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News industry diversity in the U.S. - statistics & facts

Reporting workforce diversity data is becoming more and more commonplace in the United States. There are growing calls for increased representation of minority groups and expectations for companies to reveal their performance in this regard, and some industries are placed under greater scrutiny than others. One which is often overlooked is the news industry, despite its ability to polarize audiences and the level of influence it exerts on American society.

Consumers in the United States believe there should be more diversity in journalism and there is a rising number of debates advocating for adequate proportions of underrepresented groups in the U.S. news workforce. Such arguments suggest that diversity in news is vital in meeting audience’s needs and telling their stories.

Consumer attitudes to diversity in U.S. news

A survey held in the United States looking at the need for news organizations to hire more reporters to increase diversity showed that the main area of concern was racial representation. The results revealed that 35 percent of all respondents believed that there was a need for better racial representation in journalism, a figure which climbed to more than 40 percent among Hispanic and Asian Americans and 60 percent among Black adults. Views on how news reflects diversity in the U.S. also vary according to ethnicity, with Hispanic adults especially critical of how well the news media performs in terms of portraying the diversity of the U.S. population.

How diverse are major news companies?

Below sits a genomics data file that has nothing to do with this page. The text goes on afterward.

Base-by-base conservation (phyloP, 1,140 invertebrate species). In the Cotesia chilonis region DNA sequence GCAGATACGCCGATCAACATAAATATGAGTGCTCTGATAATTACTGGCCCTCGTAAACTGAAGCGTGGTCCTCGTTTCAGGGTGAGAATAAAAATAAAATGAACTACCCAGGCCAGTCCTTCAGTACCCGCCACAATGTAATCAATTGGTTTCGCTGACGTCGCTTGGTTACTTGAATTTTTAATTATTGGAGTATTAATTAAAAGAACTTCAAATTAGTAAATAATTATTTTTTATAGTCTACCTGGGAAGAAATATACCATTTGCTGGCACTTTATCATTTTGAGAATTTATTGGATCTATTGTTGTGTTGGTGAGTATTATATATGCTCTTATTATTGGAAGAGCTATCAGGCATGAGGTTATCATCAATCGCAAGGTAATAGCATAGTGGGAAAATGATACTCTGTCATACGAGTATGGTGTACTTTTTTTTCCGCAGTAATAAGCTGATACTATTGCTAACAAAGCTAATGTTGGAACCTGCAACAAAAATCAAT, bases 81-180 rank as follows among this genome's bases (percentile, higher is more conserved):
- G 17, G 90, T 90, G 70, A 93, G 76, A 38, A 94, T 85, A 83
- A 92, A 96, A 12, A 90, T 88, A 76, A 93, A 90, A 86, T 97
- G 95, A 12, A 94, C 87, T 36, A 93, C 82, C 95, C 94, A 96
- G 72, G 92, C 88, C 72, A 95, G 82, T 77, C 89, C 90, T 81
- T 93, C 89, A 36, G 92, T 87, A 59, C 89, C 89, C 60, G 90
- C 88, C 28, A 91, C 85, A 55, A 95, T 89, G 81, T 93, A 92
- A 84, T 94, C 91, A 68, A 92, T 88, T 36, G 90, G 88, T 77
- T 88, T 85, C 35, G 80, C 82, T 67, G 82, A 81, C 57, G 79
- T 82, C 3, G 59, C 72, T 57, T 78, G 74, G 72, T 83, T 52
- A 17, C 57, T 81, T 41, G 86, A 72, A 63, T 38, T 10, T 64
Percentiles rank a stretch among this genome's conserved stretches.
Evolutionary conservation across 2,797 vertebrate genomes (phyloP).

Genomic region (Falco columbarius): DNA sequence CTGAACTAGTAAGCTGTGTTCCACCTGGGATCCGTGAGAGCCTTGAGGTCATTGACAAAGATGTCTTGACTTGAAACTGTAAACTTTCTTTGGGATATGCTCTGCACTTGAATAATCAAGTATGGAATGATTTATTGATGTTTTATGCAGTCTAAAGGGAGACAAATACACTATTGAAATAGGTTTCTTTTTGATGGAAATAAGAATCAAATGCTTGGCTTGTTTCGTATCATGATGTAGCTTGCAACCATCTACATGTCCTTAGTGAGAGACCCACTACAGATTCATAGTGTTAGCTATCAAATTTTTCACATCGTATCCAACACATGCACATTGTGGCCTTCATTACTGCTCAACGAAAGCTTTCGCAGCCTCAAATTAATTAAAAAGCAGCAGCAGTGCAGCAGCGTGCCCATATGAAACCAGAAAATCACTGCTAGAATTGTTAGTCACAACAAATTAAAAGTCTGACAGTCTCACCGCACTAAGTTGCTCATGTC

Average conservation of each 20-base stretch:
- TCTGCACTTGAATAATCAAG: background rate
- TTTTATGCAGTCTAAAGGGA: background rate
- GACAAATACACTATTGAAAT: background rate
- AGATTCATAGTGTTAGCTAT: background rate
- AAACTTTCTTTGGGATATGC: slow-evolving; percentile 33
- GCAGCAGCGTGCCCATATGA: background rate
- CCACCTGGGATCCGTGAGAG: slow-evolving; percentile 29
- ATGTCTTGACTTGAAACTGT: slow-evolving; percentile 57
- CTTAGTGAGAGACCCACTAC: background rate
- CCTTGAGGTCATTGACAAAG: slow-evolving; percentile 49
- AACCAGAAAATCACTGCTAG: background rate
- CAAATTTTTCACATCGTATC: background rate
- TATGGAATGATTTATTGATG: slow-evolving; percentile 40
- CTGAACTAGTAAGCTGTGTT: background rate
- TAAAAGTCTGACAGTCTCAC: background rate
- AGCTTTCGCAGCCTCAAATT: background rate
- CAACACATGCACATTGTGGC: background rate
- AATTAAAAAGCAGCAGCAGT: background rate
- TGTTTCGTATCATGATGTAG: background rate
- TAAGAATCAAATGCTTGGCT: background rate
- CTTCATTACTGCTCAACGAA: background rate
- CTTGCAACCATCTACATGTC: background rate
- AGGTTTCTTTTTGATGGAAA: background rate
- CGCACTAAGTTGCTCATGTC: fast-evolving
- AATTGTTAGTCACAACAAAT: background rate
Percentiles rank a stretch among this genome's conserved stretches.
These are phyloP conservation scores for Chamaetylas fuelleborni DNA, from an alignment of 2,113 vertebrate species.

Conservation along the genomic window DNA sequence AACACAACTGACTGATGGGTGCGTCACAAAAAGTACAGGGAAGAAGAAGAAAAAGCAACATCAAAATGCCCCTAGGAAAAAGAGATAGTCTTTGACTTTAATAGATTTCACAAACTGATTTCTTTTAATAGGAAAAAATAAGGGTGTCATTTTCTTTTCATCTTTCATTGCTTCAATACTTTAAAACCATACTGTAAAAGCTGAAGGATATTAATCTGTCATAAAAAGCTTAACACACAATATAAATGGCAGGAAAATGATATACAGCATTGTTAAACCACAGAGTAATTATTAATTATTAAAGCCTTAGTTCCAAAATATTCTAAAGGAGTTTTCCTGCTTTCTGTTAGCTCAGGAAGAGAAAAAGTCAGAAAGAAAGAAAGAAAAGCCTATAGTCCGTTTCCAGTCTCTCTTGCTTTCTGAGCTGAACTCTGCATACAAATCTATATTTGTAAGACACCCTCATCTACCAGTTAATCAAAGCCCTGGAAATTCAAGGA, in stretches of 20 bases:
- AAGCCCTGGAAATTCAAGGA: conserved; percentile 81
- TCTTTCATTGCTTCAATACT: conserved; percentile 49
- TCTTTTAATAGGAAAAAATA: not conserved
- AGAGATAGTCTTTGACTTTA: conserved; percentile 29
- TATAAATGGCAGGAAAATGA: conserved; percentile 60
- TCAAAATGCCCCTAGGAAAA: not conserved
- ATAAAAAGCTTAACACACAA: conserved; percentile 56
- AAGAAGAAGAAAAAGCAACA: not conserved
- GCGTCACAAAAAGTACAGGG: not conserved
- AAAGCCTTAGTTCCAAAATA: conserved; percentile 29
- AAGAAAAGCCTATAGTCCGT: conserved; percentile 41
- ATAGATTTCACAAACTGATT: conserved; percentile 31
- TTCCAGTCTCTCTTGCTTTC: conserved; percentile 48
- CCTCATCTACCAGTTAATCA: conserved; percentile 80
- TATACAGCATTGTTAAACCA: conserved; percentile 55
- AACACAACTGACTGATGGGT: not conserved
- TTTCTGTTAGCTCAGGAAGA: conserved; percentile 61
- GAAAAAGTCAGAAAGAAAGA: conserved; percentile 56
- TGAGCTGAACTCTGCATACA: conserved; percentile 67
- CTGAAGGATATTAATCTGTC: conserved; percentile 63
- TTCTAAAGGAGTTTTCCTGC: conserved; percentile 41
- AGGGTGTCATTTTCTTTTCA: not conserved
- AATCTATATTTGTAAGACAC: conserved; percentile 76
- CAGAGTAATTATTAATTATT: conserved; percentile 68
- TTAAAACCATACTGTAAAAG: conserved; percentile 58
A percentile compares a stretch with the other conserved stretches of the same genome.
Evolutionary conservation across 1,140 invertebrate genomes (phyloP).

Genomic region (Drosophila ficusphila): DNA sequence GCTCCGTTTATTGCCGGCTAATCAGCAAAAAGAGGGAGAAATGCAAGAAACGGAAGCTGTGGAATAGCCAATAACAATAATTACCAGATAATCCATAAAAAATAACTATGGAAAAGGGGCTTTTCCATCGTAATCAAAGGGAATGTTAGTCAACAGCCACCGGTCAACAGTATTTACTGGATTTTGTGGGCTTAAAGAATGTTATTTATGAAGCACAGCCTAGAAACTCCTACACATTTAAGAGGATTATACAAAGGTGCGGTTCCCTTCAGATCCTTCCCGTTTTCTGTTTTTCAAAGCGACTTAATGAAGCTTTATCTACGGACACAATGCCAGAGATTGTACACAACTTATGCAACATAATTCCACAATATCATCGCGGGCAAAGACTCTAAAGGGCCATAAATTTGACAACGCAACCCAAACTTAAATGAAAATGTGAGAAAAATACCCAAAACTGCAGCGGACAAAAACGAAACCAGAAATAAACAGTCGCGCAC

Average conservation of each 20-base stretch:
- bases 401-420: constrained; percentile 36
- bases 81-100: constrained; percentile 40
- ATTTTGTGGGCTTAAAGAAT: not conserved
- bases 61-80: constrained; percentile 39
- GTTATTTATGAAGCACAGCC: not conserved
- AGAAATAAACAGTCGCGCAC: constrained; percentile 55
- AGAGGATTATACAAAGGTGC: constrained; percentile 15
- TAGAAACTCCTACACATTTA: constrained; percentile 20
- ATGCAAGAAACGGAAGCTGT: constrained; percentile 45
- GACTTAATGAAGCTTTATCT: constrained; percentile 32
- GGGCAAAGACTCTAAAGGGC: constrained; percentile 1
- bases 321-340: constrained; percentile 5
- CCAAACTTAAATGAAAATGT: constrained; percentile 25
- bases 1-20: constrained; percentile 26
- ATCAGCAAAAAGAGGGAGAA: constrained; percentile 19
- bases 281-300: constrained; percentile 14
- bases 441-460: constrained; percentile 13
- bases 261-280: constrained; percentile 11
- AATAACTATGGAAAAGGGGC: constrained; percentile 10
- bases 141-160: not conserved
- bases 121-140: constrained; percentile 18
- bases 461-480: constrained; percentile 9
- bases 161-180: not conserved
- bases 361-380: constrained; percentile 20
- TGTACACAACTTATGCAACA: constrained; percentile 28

There is work to be done before news companies can claim to have achieved diversity among their staff. A breakdown of the ethnicity of New York Times employees exposed the gap between the share of White employees versus people of color working for the company between 2015 and 2020, during which time the percentage of employees from underrepresented ethnic groups grew by just ten percent. Whilst this marks a step towards increased racial diversity within The New York Times, progress is slow and a change of pace is needed. Competitor The Washington Post fared less well. The distribution of employees by ethnicity at The Washington Post showed that the proportion of White employees remained unchanged over the course of the five years analyzed in the report whilst the share of Black or African American people working for the company fell by seven percent.

The breakdown of Washington Post employees by gender also underwent very little change, whereas gender representation at The New York Times improved during the same time period. Mass media company Gannett reported almost even gender distribution in early 2021, but also had a predominantly white workforce. The share of Gannett’s employees which were White at that time was the same as the figure for The New York Times in 2015, leaving the USA Today owner behind other major publications.

There is a long road ahead before the U.S. news industry will truly represent the diversity of the American population. However, keener awareness among consumers, ongoing debates in and around the industry, and pledges made by companies themselves will likely lead to continued progress. If more steps are taken and expectations are met, in a few years the U.S. news industry could look very different.

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